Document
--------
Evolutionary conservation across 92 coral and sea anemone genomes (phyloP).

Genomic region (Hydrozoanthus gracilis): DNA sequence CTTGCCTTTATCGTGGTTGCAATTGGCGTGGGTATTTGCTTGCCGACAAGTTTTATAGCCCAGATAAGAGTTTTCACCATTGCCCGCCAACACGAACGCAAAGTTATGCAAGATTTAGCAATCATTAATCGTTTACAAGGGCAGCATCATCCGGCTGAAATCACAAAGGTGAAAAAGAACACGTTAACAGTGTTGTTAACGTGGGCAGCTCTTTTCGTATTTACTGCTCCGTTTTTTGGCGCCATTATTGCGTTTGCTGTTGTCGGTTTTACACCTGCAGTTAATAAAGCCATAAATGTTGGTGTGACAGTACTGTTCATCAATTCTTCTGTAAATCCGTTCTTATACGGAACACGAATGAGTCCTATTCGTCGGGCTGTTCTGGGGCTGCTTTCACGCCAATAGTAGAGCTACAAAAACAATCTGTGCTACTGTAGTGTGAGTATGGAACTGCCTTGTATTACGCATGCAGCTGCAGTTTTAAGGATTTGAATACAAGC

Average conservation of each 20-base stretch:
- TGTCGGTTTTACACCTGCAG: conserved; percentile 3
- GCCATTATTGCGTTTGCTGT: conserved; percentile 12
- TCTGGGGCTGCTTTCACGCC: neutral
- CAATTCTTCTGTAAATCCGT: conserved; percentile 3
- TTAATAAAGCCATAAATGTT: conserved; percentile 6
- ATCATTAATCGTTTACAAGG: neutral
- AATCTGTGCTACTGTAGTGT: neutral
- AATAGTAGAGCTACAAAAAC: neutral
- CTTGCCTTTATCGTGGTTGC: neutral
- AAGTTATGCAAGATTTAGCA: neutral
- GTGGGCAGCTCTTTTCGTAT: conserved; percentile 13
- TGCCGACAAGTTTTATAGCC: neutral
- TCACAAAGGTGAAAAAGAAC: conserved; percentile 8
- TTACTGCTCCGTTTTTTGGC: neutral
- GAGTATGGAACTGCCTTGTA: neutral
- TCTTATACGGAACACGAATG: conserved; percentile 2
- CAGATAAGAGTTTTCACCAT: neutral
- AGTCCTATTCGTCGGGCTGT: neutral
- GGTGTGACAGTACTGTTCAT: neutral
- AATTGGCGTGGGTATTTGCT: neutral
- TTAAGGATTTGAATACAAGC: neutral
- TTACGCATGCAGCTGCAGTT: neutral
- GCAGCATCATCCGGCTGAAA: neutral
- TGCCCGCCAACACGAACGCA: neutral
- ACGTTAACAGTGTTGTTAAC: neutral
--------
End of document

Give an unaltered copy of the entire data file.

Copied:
Evolutionary conservation across 92 coral and sea anemone genomes (phyloP).

Genomic region (Hydrozoanthus gracilis): DNA sequence CTTGCCTTTATCGTGGTTGCAATTGGCGTGGGTATTTGCTTGCCGACAAGTTTTATAGCCCAGATAAGAGTTTTCACCATTGCCCGCCAACACGAACGCAAAGTTATGCAAGATTTAGCAATCATTAATCGTTTACAAGGGCAGCATCATCCGGCTGAAATCACAAAGGTGAAAAAGAACACGTTAACAGTGTTGTTAACGTGGGCAGCTCTTTTCGTATTTACTGCTCCGTTTTTTGGCGCCATTATTGCGTTTGCTGTTGTCGGTTTTACACCTGCAGTTAATAAAGCCATAAATGTTGGTGTGACAGTACTGTTCATCAATTCTTCTGTAAATCCGTTCTTATACGGAACACGAATGAGTCCTATTCGTCGGGCTGTTCTGGGGCTGCTTTCACGCCAATAGTAGAGCTACAAAAACAATCTGTGCTACTGTAGTGTGAGTATGGAACTGCCTTGTATTACGCATGCAGCTGCAGTTTTAAGGATTTGAATACAAGC

Average conservation of each 20-base stretch:
- TGTCGGTTTTACACCTGCAG: conserved; percentile 3
- GCCATTATTGCGTTTGCTGT: conserved; percentile 12
- TCTGGGGCTGCTTTCACGCC: neutral
- CAATTCTTCTGTAAATCCGT: conserved; percentile 3
- TTAATAAAGCCATAAATGTT: conserved; percentile 6
- ATCATTAATCGTTTACAAGG: neutral
- AATCTGTGCTACTGTAGTGT: neutral
- AATAGTAGAGCTACAAAAAC: neutral
- CTTGCCTTTATCGTGGTTGC: neutral
- AAGTTATGCAAGATTTAGCA: neutral
- GTGGGCAGCTCTTTTCGTAT: conserved; percentile 13
- TGCCGACAAGTTTTATAGCC: neutral
- TCACAAAGGTGAAAAAGAAC: conserved; percentile 8
- TTACTGCTCCGTTTTTTGGC: neutral
- GAGTATGGAACTGCCTTGTA: neutral
- TCTTATACGGAACACGAATG: conserved; percentile 2
- CAGATAAGAGTTTTCACCAT: neutral
- AGTCCTATTCGTCGGGCTGT: neutral
- GGTGTGACAGTACTGTTCAT: neutral
- AATTGGCGTGGGTATTTGCT: neutral
- TTAAGGATTTGAATACAAGC: neutral
- TTACGCATGCAGCTGCAGTT: neutral
- GCAGCATCATCCGGCTGAAA: neutral
- TGCCCGCCAACACGAACGCA: neutral
- ACGTTAACAGTGTTGTTAAC: neutral